We are going to compare three cruising 40-footers this month. Two are similar but the Indikon is a catamaran so by virtue of its two hulls it's not similar. The design is by Morrelli and Melvin. The company is at the top of its game when it comes to cat design, and its boats have proven their effectiveness and performance many times over. The design combines the quest for speed under sail with comfort and speed under power. With twin 180-horsepower diesels to push it along, speed in light air will never be an issue. Unless you run out of fuel.
Length overall is 43 feet 2 inches and pretty much all of that is waterline. There are no overhangs at all. In fact the transoms are sunk below the DWL to increase prismatic coefficient and help with the speed under power. I see also that there is a hook in the run that also helps pull volume aft and hopefully prevents the stern from squatting at speed.
The L/B of this cat is 2.3. The hulls have a spray knocker molded in that runs full length. By my estimate the height of the bridgedeck-I guess that's what it's called on a cat which sounds better then "slam pan"-is 28 inches above the DWL.
This is not a light cat. The D/L is 110 so it is definitely lighter for its length than the two monohulls this month. Obviously for upwind speed daggerboards are the best way to go on a cat but they interfere with the accommodations and they have their own specific maintenance issues and vulnerabilities. But at least these fixed keels have some aspect ratio to them and draft is still a modest 3 feet 7 inches.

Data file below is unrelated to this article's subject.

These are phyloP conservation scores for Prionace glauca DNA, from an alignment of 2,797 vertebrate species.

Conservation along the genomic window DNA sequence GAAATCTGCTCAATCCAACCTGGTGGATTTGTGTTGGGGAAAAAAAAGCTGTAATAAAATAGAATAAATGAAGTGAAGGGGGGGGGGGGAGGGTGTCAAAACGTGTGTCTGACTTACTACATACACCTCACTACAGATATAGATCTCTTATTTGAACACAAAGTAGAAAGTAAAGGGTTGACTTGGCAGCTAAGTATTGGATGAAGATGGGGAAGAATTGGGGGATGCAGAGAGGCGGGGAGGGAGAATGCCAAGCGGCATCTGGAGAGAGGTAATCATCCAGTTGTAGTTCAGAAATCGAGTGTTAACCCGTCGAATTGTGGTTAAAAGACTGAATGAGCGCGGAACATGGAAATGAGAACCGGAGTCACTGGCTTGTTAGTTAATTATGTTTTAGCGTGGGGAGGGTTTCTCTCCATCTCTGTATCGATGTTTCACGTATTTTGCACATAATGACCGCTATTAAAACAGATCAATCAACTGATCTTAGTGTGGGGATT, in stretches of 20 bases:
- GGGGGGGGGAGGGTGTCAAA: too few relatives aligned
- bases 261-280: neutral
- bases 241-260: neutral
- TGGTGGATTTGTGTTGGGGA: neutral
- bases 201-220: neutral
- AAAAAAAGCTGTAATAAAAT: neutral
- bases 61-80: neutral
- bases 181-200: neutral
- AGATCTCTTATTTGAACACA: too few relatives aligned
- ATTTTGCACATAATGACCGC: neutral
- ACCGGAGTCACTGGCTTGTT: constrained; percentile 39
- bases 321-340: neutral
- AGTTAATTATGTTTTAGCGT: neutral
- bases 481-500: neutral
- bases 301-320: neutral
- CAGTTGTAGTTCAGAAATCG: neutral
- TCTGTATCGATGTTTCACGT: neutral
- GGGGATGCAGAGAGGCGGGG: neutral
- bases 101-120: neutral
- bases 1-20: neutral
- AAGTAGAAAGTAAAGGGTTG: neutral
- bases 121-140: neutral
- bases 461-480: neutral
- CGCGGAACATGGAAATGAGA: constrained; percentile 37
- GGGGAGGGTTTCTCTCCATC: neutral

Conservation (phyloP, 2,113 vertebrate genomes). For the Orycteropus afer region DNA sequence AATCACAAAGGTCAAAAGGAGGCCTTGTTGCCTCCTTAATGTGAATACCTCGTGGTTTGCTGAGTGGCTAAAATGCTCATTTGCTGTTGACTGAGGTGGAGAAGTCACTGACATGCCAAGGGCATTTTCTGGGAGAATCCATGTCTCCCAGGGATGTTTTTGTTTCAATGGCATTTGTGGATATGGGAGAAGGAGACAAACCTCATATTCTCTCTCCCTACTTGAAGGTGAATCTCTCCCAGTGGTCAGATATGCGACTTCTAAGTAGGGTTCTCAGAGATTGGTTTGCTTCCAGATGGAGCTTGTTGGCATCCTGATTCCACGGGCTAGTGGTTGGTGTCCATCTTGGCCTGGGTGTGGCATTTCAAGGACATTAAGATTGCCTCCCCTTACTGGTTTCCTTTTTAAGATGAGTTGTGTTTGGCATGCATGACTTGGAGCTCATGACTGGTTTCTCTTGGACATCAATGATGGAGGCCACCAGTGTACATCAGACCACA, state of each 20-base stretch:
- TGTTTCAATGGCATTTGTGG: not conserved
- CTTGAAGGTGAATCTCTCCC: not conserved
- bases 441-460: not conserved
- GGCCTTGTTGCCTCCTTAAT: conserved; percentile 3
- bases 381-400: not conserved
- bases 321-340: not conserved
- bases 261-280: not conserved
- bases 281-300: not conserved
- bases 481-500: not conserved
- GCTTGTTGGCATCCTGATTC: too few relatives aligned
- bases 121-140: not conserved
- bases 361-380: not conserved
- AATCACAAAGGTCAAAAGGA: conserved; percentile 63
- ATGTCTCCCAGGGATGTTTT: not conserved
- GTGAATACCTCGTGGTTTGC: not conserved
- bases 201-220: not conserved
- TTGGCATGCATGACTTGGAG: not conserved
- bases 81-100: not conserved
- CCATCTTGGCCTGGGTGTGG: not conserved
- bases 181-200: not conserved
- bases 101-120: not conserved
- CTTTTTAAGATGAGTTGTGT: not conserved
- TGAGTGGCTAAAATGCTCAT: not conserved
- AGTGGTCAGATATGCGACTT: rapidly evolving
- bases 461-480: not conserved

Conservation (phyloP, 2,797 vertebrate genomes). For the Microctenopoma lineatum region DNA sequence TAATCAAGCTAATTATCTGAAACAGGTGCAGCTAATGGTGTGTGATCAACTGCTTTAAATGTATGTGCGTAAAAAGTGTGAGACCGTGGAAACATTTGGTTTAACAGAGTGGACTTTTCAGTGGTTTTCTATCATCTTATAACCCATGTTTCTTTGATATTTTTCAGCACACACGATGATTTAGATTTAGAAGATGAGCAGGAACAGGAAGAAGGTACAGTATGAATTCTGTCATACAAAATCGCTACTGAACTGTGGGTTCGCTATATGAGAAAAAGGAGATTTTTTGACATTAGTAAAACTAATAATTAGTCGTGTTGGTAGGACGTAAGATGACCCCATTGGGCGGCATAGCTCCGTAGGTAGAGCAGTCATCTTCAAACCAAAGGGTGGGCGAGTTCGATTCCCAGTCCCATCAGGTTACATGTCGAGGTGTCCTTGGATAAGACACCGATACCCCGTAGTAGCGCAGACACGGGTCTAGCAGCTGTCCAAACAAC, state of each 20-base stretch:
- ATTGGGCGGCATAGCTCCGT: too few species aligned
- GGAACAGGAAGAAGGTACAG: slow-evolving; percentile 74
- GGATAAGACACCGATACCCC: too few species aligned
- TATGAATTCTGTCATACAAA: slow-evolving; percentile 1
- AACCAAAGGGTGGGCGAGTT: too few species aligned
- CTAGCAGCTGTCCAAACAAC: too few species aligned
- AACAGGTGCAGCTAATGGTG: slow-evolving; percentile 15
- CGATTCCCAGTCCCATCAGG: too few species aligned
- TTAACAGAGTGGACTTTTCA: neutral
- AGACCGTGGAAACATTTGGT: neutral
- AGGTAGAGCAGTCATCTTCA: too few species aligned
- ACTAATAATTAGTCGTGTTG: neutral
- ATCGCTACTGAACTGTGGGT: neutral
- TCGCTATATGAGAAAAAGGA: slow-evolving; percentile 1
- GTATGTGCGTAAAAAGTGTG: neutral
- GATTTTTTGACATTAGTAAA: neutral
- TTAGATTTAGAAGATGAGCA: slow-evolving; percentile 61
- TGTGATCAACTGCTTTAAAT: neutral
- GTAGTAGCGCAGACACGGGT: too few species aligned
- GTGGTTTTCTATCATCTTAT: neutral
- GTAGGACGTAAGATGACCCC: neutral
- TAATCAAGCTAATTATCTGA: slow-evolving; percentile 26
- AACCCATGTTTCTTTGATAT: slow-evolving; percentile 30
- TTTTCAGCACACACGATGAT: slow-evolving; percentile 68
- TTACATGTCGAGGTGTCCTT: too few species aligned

With a square-topped mainsail we need to use all of that area for the total sail area figure. Using P and E won't cut it on a rig like this. So, using the area of the working jib I get a SA/D of 21.63. That's a pretty high number for a cruising boat. I think this will be one cruising cat that can get out of its own way.
There are several interior layout options. I'll focus on one version for this review. With the combination of powerboat features to this design there is an inside helm on the centerline forward of the saloon area. The helm is flanked by large storage bins with enough countertop to them to use for laying out charts, if anyone does that anymore. Aft of this area there is a dinette to port and a large galley stretching down the port side. The dinette is also a pull-out berth.
I tend to think the cockpit should be included in the accommodations because a lot of living will go on in this very spacious cockpit. If you raft up your Indikon with some monohull cruising buddies you can bet the party will be on your boat. There are staterooms in both hulls and I suspect that the berths are all double berths. There is one head and it's forward in the starboard hull and has a walk in shower stall. One stateroom is aft in the starboard hull and there are two in the port hull.
Fuel capacity is 260 gallons, so those two big diesels will have plenty to drink as you motor along, steering from that elevated and covered steering station over the cockpit. This is another one of those hybrid power and sail ideas that make this design very interesting.